Dating from the times when the Thames was cleaner and full of life, these pies would originally have contained eels - the accompanying sauce is made from the liquid (the liquor) the eels were cooked in, along with a load of parsley that gives it its green colour. Nowadays the most common filling is minced beef, although finely diced beef can also be used.
Remove from heat and allow to cool completely - you don't want to be adding hot filling to pastry, it'll create sogginess in the bottom area.
Otherwise, dissolve a fish stock cube in hot water, bring to the boil and reduce to a simmer. Add enough water to the flour and stir well to make a smooth slurry. Add this to the stock (if using eels to make your stock, remove them and set aside), stir well and keep on stirring until the sauce has thickened.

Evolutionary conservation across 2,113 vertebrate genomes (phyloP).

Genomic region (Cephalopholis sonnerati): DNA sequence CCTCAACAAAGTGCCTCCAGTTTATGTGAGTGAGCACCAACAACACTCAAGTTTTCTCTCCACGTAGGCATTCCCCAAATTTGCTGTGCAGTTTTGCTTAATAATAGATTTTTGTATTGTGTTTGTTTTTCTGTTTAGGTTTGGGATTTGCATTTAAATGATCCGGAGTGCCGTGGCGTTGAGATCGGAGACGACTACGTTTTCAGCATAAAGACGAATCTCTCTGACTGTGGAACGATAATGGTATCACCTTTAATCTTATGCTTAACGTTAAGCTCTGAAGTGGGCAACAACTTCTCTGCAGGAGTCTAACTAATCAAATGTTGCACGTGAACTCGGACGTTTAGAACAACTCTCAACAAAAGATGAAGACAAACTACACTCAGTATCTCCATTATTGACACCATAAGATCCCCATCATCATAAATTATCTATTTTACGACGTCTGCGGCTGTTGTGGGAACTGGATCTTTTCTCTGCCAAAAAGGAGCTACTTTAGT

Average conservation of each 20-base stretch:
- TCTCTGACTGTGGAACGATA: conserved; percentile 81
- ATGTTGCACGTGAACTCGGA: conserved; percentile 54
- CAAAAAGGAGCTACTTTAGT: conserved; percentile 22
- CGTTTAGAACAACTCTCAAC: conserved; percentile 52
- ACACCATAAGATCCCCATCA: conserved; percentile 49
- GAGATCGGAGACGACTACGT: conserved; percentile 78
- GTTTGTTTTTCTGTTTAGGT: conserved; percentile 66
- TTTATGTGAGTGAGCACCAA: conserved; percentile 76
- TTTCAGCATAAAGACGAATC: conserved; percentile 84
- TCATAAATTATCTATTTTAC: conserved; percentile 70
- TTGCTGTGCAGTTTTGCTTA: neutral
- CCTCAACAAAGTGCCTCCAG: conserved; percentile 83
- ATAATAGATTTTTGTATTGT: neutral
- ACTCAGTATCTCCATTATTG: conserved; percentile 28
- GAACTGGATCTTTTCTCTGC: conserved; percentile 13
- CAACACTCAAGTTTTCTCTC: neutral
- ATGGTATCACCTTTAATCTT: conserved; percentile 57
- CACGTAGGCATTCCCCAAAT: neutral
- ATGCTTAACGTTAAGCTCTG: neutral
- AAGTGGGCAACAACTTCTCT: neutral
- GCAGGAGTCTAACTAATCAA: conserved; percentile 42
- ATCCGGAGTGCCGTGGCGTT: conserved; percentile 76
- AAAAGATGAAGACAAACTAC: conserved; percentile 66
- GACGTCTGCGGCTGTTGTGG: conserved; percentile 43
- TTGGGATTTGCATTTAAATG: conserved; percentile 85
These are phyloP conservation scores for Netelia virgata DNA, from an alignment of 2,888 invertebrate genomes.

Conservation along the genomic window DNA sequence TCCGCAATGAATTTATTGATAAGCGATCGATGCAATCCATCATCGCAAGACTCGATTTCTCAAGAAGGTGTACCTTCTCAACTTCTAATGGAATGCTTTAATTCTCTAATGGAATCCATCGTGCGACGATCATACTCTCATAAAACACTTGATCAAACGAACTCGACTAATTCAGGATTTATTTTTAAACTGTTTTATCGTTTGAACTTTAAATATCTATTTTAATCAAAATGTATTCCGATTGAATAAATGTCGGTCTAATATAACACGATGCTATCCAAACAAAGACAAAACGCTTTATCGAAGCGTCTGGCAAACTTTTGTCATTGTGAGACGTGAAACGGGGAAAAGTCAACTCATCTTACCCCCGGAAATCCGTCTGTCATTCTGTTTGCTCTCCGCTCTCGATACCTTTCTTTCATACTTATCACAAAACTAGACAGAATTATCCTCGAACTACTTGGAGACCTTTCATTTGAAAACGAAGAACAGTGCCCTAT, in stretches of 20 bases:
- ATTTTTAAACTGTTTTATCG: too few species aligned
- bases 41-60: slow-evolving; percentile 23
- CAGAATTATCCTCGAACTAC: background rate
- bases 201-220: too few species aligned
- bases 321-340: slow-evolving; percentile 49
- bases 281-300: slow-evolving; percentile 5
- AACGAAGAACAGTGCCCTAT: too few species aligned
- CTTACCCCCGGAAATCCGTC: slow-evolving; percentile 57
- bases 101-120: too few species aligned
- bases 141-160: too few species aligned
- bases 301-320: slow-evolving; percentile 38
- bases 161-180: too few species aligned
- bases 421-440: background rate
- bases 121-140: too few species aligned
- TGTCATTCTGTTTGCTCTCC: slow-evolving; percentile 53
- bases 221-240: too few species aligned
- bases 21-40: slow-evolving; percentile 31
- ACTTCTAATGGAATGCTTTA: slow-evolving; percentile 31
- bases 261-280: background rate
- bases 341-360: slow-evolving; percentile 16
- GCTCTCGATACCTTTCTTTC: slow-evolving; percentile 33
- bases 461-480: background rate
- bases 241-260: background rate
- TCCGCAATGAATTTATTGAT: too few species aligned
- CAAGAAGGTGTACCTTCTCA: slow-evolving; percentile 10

Add a dash of chilli vinegar and taste for seasoning. Add salt if needed.
On a floured worktop, roll out shortcrust pastry for your lids. It should be about 3-4mm (just under a quarter of an inch) thick.If you have a cutter or bowl that is the same outside diameter as your dishes, use that to cut lids. Otherwise cut around an upturned pie dish with a knife. Use the narrow end of a funnel to cut a hole in the centre of each lid.
Roll out suet pastry for the bases. Gently press the pastry into each dish and trim off any excess pastry.
Fill each pie casing with the cooled minced beef filling. Moisten the rim of the base with cold water and put a lid on. Press it down all around to form a good seal, then lift up the edges of the pies so that the pastry doesn't stick to the tins.
Brush each pie with beaten egg to glaze it.
Place your pies into a large roasting tin and add enough very hot water to come at least halfway up the pie tins. Tightly cover the roasting tin with aluminium foil and cook for 30 minutes. Remove the foil and continue cooking for about another 15 minutes. The idea of this last bit of cooking is to brown the tops of the pies.